Chris could be said to have begun his career as an historian while still at secondary school in rural Victoria, when he completed a narrative account of the Franco-Prussian War of 1870-71 using the limited resources of local libraries. The account may have been amateurish and unpublishable, but it demonstrated early his passion for researching and writing military history.

In 1969 he entered the Royal Military College, Duntroon, and while still a cadet began writing articles for the Army Journal. He also embarked on a biography of the college’s founder, Major-General Sir William Bridges, which was published some years later by Melbourne University Press (then the country’s most prestigious publisher of military biography).

Graduating from Duntroon with a BA degree in 1972, Chris continued his writing activities and after being posted to Canberra began researching for a MA thesis examining the role and place of the RMC in the Australian Army and community. He also became active in the Military Historical Society of Australia and for a while was editor of Sabretache, the Society’s journal. In 1976 the Society published his first book, a pioneering study of the Army’s intelligence corps before World War I—beginning a long record of publications written under the name of Chris Coulthard-Clark.

Realising that his talents and historical bent were unlikely to find satisfaction in an army career, Chris resigned his commission in 1979 and entered the Australian Public Service, returning to the Defence Department in 1980 to work in policy areas. On completing his MA that year, he began revising his thesis for publication; it appeared in print in 1986 as the sponsored history marking Duntroon’s 75th anniversary.

Next year he began working as a strategic adviser in international security and arms control in the Department of Prime Minister and Cabinet. In 1988 he was invited to undertake a project for the Royal Australian Air Force, to write a history of the RAAF between the world wars in time for the service’s 70th anniversary in 1991. In conjunction with his research for the RAAF, Chris enrolled for a PhD at the Australian Defence Force Academy (University College of the University of NSW) on the development of Australian air power in the two decades after World War I.

With his RAAF history on track for publication and his PhD thesis completed (conferred 1991), in 1990 he began working on a volume of the official history of Australian involvement in South-East Asian Conflicts covering RAAF operations in Vietnam. Having finished his volume by mid-1993, he accepted appointment with Australian Defence Industries (ADI) Limited to write a history tracing the development of the nation’s defence factories over more than a century.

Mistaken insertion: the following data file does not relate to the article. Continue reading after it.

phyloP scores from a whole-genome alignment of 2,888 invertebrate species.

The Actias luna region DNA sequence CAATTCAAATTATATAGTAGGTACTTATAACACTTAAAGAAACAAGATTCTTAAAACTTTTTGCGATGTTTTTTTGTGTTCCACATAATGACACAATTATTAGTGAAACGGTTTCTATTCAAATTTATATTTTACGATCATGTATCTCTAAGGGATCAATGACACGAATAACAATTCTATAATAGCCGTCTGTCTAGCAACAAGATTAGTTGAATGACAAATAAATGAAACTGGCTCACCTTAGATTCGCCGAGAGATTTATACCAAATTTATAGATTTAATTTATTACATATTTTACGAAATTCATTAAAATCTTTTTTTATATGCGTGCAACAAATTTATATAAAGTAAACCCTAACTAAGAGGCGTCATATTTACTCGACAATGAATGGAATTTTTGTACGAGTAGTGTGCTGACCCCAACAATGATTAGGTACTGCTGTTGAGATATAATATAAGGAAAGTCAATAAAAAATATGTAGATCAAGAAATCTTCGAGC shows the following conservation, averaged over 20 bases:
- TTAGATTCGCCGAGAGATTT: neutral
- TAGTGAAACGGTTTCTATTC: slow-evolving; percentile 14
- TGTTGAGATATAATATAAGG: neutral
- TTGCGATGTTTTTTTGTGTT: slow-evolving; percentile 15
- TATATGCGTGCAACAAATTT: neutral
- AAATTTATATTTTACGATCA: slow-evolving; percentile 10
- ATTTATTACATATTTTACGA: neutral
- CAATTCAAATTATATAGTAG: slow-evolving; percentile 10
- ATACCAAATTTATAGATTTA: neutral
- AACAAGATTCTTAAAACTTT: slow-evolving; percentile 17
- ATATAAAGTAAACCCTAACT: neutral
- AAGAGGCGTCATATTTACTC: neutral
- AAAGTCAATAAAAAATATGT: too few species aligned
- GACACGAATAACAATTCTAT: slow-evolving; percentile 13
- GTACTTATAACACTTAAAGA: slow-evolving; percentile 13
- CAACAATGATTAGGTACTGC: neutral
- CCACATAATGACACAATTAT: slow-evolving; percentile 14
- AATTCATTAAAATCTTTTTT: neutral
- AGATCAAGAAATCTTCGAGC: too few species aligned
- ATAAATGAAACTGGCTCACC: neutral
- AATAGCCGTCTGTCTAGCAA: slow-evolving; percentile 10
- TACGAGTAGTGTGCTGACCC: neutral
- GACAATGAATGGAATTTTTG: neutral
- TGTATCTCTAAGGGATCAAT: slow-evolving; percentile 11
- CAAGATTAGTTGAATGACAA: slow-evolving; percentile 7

On completing this initial commission, Chris continued working as a consultant producing  a range of sponsored histories for the next six years. In 1999 he became Commonwealth and Armed Services research editor with the Australian Dictionary of Biography at the Australian National University, then from 2001 Historian for Post-1945 Conflicts at the Australian War Memorial. In 2004 he was appointed RAAF Historian and headed the Office of Air Force History until 2013 when he “retired” to devote his time to private writing.

He was twice president of the Canberra & District Historical Society (1987-88, 1990-91), and during his first term on the Society’s council he led a writing team formed to produce a history of Government House, Yarralumla. In 2002 he assembled and edited a booklet of essays marking the Society’s first half-century which was published in 2003 as Canberra History 1953-2003: Celebrating 50 Years.

A Visiting Fellow in the School of Humanities & Social Sciences at UNSW Canberra (2003-2016), where he supervised and frequently examined candidates for higher degrees, he continued to be active in the Australian military history field. He has contributed to many other books apart from his own, and published numerous articles in journals and newspapers across Australia and overseas—including features and book reviews. In addition to speaking at conferences in Australia, Britain, US and Canada, he has lectured in Singapore and New Zealand, and appeared on television and radio segments in Australia and New Zealand.

In March 2016 he ended his residential connection with the national capital, where he had lived continuously for forty years, and moved to Melbourne.